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Tarsorrhaphy

Tarsorrhaphy is a surgical procedure in which the eyelids are partially sewn together to narrow the opening. The eye needs the lid to protect it, as well as tears and periodic blinking to cleanse it and keep it moist. There are many conditions that impair these functions, which may harm the eye, especially the cornea. Until they can be appropriately managed, a tarsorrhaphy protects the eye.

Indications
  • Paralysis or weakness of the eyelids that prevents the eyes from closing or affects blinking, such as Bell’s palsy, a nerve condition that weaken the muscles of one side of the face, including the eyelid. Myasthenia gravis can also cause facial muscle weakness. These can usually be cured. Stroke is another cause of facial weakness that leads to the inability to completely close the eye.
  • Exophthalmos (eyes bulging out of their sockets) occurs with Graves’ disease of the thyroid and with tumors behind the eyes.
  • Enophthalmos is a condition in which the eye falls back into the socket, making the eyelid ineffective.
  • Several eye and corneal diseases cause swelling of the cornea, requiring temporary protection until the condition is resolved.
  • Sjögren’s syndrome reduces tear flow to the point where it can endanger the cornea.
  • Dendritic ulcer of the cornea caused by viruses may require the eyelid to be covered during treatment.
  • It helps the eyelids function normally or close to normal.
  • It reduces dry eyes caused by malfunctioning of the eyelids.
  • It reduces complications leading to other eye disease.
  • It improves the facial and eye appearance
Tarsorrhaphy is performed using local anesthesia so no special preparation is necessary.
 
Stitches are placed at the corner of the eyelid, called the palpebral fissure. This promotes eye lubrication and limits exposure to the air.
 
  • The doctor will prescribe eye drops or a topical ointment to treat the cornea as well as medication to treat existing medical conditions and prevent infection.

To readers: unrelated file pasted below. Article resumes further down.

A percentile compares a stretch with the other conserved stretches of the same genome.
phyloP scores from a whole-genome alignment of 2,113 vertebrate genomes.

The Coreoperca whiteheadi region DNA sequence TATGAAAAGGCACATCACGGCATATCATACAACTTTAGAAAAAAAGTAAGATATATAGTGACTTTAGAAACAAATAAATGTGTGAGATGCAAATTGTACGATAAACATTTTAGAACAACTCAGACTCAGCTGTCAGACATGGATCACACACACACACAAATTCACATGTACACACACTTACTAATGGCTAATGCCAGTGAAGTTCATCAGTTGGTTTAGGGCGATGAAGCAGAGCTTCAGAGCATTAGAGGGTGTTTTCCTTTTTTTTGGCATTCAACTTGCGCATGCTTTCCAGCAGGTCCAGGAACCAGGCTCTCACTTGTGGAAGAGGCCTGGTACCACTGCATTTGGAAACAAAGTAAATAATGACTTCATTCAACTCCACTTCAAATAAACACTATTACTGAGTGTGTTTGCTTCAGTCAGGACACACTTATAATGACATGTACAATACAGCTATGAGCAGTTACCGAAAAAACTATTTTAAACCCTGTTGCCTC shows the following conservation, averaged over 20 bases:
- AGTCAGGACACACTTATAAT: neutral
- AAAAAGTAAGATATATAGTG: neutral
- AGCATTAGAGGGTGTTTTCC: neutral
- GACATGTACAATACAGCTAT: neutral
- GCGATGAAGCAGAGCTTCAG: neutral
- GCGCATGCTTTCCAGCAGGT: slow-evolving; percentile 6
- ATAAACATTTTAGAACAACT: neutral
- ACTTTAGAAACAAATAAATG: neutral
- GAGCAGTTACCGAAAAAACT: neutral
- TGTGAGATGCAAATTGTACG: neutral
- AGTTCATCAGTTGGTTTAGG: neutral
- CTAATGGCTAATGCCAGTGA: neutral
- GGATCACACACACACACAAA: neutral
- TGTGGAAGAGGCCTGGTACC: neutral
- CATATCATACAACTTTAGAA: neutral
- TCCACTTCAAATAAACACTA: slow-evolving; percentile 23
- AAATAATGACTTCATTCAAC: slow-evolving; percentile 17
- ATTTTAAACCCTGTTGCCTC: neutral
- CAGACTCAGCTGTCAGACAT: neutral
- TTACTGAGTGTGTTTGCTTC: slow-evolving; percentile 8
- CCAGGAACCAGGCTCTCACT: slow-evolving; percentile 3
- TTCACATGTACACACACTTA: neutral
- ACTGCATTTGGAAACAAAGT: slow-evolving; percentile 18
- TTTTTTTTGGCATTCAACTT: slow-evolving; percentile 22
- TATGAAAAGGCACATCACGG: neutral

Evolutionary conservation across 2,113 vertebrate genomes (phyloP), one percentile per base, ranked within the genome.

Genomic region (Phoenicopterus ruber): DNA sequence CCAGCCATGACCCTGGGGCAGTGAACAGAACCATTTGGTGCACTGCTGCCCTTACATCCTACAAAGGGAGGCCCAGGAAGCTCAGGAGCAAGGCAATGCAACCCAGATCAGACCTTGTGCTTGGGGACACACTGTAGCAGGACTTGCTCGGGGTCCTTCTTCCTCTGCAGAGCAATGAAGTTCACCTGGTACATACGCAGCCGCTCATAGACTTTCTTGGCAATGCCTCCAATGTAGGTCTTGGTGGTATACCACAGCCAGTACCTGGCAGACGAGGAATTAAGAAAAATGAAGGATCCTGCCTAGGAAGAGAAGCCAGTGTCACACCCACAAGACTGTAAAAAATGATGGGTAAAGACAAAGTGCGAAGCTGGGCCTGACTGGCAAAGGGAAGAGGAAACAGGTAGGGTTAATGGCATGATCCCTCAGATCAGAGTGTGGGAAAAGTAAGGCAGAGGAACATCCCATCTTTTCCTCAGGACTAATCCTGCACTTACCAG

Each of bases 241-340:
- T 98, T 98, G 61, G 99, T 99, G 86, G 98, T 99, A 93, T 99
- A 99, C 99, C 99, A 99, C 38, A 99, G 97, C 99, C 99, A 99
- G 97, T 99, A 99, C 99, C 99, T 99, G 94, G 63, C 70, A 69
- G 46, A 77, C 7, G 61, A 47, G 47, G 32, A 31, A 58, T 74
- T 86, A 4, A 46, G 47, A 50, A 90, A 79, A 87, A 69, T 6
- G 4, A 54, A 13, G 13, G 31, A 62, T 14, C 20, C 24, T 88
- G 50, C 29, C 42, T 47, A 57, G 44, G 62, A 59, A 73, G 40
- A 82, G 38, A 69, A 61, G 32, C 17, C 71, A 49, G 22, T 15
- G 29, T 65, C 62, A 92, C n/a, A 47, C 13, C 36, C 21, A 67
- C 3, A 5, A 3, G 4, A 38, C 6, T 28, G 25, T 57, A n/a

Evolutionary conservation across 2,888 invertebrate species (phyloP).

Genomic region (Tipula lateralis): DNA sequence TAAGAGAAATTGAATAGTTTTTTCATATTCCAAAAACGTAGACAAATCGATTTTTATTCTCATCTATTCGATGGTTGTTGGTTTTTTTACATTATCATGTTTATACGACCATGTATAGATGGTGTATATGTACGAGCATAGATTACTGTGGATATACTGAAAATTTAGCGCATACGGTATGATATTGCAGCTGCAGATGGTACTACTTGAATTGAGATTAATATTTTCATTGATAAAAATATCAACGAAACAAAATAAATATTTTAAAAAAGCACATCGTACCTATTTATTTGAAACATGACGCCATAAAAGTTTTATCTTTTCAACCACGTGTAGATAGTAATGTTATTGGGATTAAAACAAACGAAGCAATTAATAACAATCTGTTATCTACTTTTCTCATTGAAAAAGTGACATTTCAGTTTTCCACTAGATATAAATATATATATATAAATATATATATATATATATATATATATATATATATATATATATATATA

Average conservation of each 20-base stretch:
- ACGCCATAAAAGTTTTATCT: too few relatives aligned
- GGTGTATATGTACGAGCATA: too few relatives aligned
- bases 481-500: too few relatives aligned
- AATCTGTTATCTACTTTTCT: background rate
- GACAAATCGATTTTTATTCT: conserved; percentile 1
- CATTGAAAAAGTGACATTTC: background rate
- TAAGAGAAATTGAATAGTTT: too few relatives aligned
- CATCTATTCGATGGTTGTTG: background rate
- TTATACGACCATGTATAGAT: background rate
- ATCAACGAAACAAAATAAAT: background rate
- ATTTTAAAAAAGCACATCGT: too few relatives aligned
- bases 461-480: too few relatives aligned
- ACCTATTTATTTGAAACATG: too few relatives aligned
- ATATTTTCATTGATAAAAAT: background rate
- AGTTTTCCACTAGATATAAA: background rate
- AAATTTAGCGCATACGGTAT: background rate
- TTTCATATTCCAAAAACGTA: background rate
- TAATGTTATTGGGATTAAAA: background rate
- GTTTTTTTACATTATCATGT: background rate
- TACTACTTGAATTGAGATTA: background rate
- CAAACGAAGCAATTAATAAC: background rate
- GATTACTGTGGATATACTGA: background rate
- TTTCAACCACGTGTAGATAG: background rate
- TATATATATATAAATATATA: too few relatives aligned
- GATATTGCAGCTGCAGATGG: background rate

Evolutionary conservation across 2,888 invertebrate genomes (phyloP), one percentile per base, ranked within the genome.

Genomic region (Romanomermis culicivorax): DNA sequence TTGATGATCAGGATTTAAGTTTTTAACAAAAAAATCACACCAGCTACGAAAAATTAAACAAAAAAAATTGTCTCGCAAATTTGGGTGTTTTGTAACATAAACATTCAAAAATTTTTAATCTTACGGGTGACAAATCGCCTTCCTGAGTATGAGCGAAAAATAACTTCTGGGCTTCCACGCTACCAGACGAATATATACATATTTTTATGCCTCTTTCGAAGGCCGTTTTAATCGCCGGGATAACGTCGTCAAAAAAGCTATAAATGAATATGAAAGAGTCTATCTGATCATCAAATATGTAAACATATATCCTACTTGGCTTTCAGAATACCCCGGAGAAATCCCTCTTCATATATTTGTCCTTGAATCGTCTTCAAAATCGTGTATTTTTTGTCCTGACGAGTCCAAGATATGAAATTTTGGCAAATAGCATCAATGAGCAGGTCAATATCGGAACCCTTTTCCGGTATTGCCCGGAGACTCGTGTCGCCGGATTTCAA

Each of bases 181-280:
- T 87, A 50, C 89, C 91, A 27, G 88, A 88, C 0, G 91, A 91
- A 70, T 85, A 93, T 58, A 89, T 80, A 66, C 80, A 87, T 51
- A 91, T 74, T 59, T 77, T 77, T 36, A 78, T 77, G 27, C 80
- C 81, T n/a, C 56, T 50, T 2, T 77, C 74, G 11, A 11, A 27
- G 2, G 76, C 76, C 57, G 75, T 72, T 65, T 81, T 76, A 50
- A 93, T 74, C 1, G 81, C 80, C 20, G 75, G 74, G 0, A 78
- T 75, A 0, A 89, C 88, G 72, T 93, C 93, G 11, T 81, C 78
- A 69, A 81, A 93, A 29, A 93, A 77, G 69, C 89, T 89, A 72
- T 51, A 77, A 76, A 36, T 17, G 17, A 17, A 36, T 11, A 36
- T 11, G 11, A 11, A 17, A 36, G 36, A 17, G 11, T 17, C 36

• You will be instructed to move your eye often so the cornea is covered in tears when the eye rolls under the eyelid.
  • You should avoid rubbing the eye and wearing makeup until your doctor allows it.
The procedure carries few risks. If complications occur, they include minor eyelid swelling and superficial infection.
 
 
Before the Procedure
  • Please plan to stay in Thailand for at least 1 week through the duration of treatment.
  • It is recommended that you stay in a hotel close to the hospital for convenience in traveling to the hospital before and after the procedure.
  • You will undergo a health screening when convenient for you before the procedure as the procedure is done using general anesthesia. You will likely need to fast before the health screening. You will be given detailed instructions by your medical team.
After the Procedure
  • The doctor will schedule a follow-up appointment for the day after the procedure. If you have no abnormal symptoms after the procedure you can usually return to your home country. The final decision will depend on your doctor’s recommendation.
  • After the follow-up appointment the day after the procedure you will need to see your doctor 1 month after the procedure, 3 months after the procedure, and 6 months after the procedure. If you cannot return to Thailand for these appointments, please see an ophthalmologist in your home country.
The result is quite good. It can prevent infection to the cornea from dry eyes
 
What if this procedure is not performed?
Dry eyes which may harm to the eye, especially the cornea
 
Eye drops and wearing contact lenses to protect the eyes.

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